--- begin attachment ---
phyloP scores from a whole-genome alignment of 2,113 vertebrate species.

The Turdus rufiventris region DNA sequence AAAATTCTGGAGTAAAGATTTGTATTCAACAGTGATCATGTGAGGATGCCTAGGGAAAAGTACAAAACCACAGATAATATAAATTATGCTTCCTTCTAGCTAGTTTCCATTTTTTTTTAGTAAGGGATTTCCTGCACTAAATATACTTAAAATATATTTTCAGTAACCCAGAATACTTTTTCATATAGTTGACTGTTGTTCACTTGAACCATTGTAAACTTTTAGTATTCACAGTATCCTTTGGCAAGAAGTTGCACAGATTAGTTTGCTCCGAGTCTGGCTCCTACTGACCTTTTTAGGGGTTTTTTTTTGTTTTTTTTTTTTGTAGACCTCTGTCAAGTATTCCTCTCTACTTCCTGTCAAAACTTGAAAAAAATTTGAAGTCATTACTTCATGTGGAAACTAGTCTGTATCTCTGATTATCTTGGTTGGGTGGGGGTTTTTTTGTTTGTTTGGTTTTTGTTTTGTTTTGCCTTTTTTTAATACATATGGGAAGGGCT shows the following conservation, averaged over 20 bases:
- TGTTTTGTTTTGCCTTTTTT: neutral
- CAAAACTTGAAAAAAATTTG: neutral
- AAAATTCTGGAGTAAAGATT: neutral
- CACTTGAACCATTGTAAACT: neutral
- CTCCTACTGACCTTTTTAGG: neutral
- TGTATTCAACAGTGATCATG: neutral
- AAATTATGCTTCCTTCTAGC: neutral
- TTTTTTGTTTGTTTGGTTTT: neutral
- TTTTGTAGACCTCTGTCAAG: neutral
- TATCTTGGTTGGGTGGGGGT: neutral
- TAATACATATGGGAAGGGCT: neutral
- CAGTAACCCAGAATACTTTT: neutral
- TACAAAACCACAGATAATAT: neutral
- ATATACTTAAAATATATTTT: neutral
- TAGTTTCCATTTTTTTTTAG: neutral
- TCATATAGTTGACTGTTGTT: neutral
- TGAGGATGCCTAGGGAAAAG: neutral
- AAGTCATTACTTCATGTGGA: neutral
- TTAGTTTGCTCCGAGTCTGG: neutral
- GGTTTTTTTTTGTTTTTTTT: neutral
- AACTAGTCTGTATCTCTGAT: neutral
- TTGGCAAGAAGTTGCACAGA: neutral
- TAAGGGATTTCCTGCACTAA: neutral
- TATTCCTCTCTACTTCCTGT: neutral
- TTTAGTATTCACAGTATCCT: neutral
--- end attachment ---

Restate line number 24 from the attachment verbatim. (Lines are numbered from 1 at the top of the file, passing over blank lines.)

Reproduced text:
- TTGGCAAGAAGTTGCACAGA: neutral